Dalip Singh | Mail Today | New Delhi, June 14, 2011
A senior official in the National Technical Research Organisation (NTRO) is facing the heat for blowing the whistle on corruption and nepotism in the premier intelligence body.
Director (establishment) Suresh Sharma was moved out of the NTRO’s Delhi headquarters after red-flagging large-scale irregularities in sensitive appointments made by the organisation brass.
The NTRO has been courting bad publicity following an as yet-unreleased report by the comptroller and auditor general (CAG), criticising the organisation for alleged irregularities in the purchase of UAVs (unmanned aerial vehicles).
The organisation, set up after the Kargil war to spruce up technical intelligence, reports to the National Security Adviser who is answerable directly to Prime Minister Manmohan Singh. The PMO has sought the NTRO’s response on the CAG report.
In January, about a month before he was moved to Bangalore, Sharma wrote to NSA Shiv Shankar Menon accusing senior adviser P. V. Kumar of aiding irregularities in the appointment of external pilots and scientists, among other posts. Recently, Kumar was elevated as the NTRO head.
The PMO had forwarded Sharma’s complaint for appropriate action to Kumar, then acting chairman of the NTRO. As nothing seemed to have come of it, the PMO sent a reminder on March 30 and asked for an action taken report.
The PMO also constituted a single-member inquiry panel under Kumar to look into the complaints of irregular appointments. Strangely, the complaints were marked to Kumar despite the fact that the supervisory role of the NTRO chairman was not above board.
A detailed questionnaire was faxed to the NTRO chairman more than a week back, seeking his response on the serious charges against him and allegations of corruption in the premier organisation. However, Kumar refused to file a reply despite several reminders.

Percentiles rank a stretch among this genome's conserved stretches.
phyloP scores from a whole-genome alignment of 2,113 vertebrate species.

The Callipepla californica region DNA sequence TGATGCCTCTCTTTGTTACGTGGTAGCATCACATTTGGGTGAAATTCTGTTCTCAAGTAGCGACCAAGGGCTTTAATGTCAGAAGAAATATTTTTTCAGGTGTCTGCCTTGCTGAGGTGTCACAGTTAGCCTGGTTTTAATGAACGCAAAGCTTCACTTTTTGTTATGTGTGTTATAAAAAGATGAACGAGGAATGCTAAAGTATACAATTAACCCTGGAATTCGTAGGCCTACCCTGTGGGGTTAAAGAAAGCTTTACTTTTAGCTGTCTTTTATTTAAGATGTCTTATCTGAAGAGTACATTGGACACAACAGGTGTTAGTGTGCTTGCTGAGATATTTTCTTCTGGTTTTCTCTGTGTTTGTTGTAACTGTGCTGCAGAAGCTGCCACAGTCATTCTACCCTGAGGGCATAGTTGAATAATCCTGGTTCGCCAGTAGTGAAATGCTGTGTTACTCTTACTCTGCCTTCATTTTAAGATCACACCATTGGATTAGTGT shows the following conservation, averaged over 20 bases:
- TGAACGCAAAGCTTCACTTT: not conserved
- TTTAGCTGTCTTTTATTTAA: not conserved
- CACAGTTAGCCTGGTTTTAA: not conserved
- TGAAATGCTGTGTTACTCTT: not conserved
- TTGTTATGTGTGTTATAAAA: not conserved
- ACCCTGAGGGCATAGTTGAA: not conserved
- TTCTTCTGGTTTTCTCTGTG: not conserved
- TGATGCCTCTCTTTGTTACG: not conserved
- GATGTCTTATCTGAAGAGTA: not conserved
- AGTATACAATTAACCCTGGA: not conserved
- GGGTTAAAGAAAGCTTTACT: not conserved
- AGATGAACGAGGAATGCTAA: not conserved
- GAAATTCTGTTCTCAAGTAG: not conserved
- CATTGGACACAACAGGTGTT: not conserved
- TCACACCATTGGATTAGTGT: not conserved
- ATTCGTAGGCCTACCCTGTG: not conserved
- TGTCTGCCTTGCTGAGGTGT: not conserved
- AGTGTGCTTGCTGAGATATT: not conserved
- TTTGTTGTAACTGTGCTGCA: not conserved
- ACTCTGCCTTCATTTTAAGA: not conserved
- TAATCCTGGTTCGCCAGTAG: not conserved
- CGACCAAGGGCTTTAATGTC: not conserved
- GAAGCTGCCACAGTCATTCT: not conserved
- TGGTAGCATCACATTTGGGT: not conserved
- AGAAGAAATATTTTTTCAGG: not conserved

Sharma had alleged in his letter to the NSA that Kumar had attempted to water down the true findings of his inquiry panel. Sharma could not be reached for comments despite making several calls to Bangalore.
Sharma, who was holding the charge of additional controller (administration) in the NTRO, stated in his fivepage complaint that he had tried to apprise Kumar of the appointments violating all government norms and corruption in the organisation.
“A lot of pressure was mounted on me to change my notes but, as a dutiful officer of central government posted in a very sensitive organisation, I did not succumb to any such pressure,” he wrote.
The letter quotes several instances to give a glimpse of what is wrong in the NTRO. A group captain (retired) posted at the Dehradun aviation base was shielded despite complaints of corruption pending against him. As a cover-up exercise, the NTRO ordered an inquiry against him. But its establishment division suggested the probe report not be accepted as it did not follow government regulations. Once the objections were raised on the official file, it was never returned to the establishment division, Sharma alleged.
Two officers were employed on a contract basis in the organisation at the joint secretary-level. The NTRO, overlooking the PMO’s directive putting a cap on employment at 65 years’ age, wanted to extend their services. The NTRO suggested the two could be appointed at ‘job contract basis’, which too was illegal.
The CAG report is also believed to have taken note of the irregularities. But it is suspected the government is not willing to make the report public as it would open up a can of worms which would be difficult for the PMO to defend.